• Help recruit Minister Mkhize as an ally in our fight for 20% sugary drinks tax
    Last year, when Dr Zweli Mkhize was appointed as our new Minister of Health, we ran a welcome campaign to help ensure the fight against non-communicable diseases (NCDs) was high on his agenda. Late last year Minister Mkhize attended a Diabetes awareness event where he was asked if he supports the World Health Organisation’s recommended 20% sugary drinks tax. His spokesperson Dr Lwazi Manzi responded stating that Minister Mkhize supports the principle of the sugary drinks tax. Dr Manzi said that: “The minister cannot proclaim on the actual number as that is the business of Treasury [but] he supports the principle of the sugar tax,” [1]. So what does this mean for our campaign? The good news is that the minister has not only acknowledged that diabetes needs to be priority, but he has also stated that reducing sugar in drinks and consumable foods is important. This sends a message that the minister of health could be an ally. We need all the allies we can find because we are up against greedy companies like Coca Cola who want to protect their profits and are fighting against the sugary drinks tax. Minister Mkhize may do more to support a stronger sugary drinks tax if we show him that there is enough public support. If enough of us come together and send messages of support, it could help convince him to use his position as a member of Cabinet to call on Treasury to increase the sugary drinks tax to 20%. With Finance Minister Tito Mboweni preparing to deliver his Budget Speech on the 26th of February, we have a window of opportunity to recruit Health Minister Mkhize to convince Treasury to put our nation's health first. In the words of the Health Minister, “Every South African has been affected by diabetes- whether directly or indirectly. For those who have experienced or witnessed the complications of this deadly disease, it can be devastating and disruptive for families and communities.” [2] Let’s make sure Minister Mkhize knows that if he’s serious about fighting NCDs, he will have to implement a stronger sugary drinks tax. [1] https://health-e.org.za/2019/11/19/health-minister-supports-the-reduction-of-sugar-in-sweetened-beverages/ [2] https://health-e.org.za/2019/11/14/world-diabetes-day-2019/
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  • Demand SABC refunds the top 10 song of the year voters
    The SABC started the selection process for "song of the year 2019" and opened voting lines to listeners even though they already knew that they did not have an agreement with the concept owners of "song of the year". The concept owners took the SABC to court to stop this. The Court then instructed the SABC to not air "song of the year 2019", resulting in a loss for all those who had already voted. It is false advertising and unfair to those who voted that the SABC has taken their money but did not deliver a song of the year countdown.
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  • Make the sex offenders list public
    South Africa has the highest rates of rape and gender based violence. Women and children are not safe in homes, schools, university campuses, churches, at work - basically everywhere. We need to know who amongst us are convicted sex offenders so that we can protect ourselves There are raging protests all over the country, hashtags. We are tired of talking, this is one action that can help us deal with this scourge head on. The Department of Justice and Constitutional Development has, in terms of Chapter 6 of the Act, implemented the National Register for Sex Offenders on 30th June 2009. The Register contains information of people who have been convicted of sexual offences against children and mentally disabled people. Currently, the Register is not available to the public, only employers can access it. If the Registry's intention is to protect children and mentally disabled people against sex offenders why is it not accessible to the public?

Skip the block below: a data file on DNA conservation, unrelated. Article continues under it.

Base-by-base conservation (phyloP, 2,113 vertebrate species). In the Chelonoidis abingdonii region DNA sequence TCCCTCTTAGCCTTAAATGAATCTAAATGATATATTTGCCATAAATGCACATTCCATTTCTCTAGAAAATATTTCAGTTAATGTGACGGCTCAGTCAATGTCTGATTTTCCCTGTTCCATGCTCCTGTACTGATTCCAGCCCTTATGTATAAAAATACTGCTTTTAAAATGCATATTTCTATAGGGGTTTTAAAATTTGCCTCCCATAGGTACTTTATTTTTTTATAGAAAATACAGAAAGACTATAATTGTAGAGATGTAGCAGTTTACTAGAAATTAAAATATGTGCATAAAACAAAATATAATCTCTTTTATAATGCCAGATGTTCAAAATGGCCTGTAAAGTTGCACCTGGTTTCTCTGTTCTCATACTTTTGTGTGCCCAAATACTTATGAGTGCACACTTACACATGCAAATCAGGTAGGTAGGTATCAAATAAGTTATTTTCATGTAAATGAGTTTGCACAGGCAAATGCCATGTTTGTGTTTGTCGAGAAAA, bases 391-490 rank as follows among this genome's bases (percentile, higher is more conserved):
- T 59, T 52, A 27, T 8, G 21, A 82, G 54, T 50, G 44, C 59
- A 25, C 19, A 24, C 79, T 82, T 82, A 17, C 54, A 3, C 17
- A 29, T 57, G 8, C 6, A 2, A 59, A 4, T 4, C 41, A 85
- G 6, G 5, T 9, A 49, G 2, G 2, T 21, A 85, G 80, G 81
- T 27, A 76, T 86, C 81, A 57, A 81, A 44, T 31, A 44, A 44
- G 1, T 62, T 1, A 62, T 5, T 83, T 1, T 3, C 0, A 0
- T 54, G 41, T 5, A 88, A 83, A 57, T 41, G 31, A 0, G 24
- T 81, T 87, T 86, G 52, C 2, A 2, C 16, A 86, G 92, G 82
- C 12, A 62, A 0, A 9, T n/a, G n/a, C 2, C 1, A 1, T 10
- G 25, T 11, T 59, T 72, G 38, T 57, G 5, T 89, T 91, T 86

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  • Tell our new Health Minister we want a stronger sugary drinks tax
    In 2017 thousands of us came together to stop the likes of Coca-Cola trying to stop the sugary drinks tax. While the beverage industry watered down the sugary drinks tax, we won our campaign to get the tax implemented. With a new Health Minister, Dr Zweli Mkhize, we have an opportunity to get his attention and call on him to take strong action against Non-Communicable Diseases through supporting our call to increase the sugary drinks tax to 20%. Let’s get Minister Mkhize’s attention. If enough of us come together and send him welcome messages, it could get the new Minister to make protecting the sugary drinks tax from industry a priority and increase it to 20%. It only takes a minute to send the pre-written message to Minister Mkhize, but if you could add a personal message, our welcome will be even more powerful. Excessive sugar intake causes increased risk of diabetes, liver and kidney damage, heart disease, and some cancers. Tackling Non-Communicable Diseases needs to be a national priority, and increasing the tax on sugary drinks is a first step in addressing this national epidemic. The new Minister of Health, Dr Zweli Mkhize, has a history of doing important life-saving work on HIV in KZN. He could be an important ally if he pledges his support to increase he sugary drinks tax and could help protect it from industry. Send a direct welcome message to Minister Mkhize and make sure he joins us in our fight to make the food we eat healthy. If we flood his mailbox with welcome messages, he’ll have no choice but to prioritise protecting the sugary drinks tax from industry and increase it to 20%. When Coca-Cola tried to stop the Sugary Drinks Tax from happening with dodgy research on job losses and pressuring our elected leaders - we came together and stood against their bullying. From fighting greedy corporations to lobbying MPs to protect the tax- we’ve shown that our people power works. Let’s come together again and make sure the Sugary Drinks Tax is here to stay. [1] Junk food, junk status cause skyrocketing medical costs, Health-e News for The Daily Maverick April 24 2017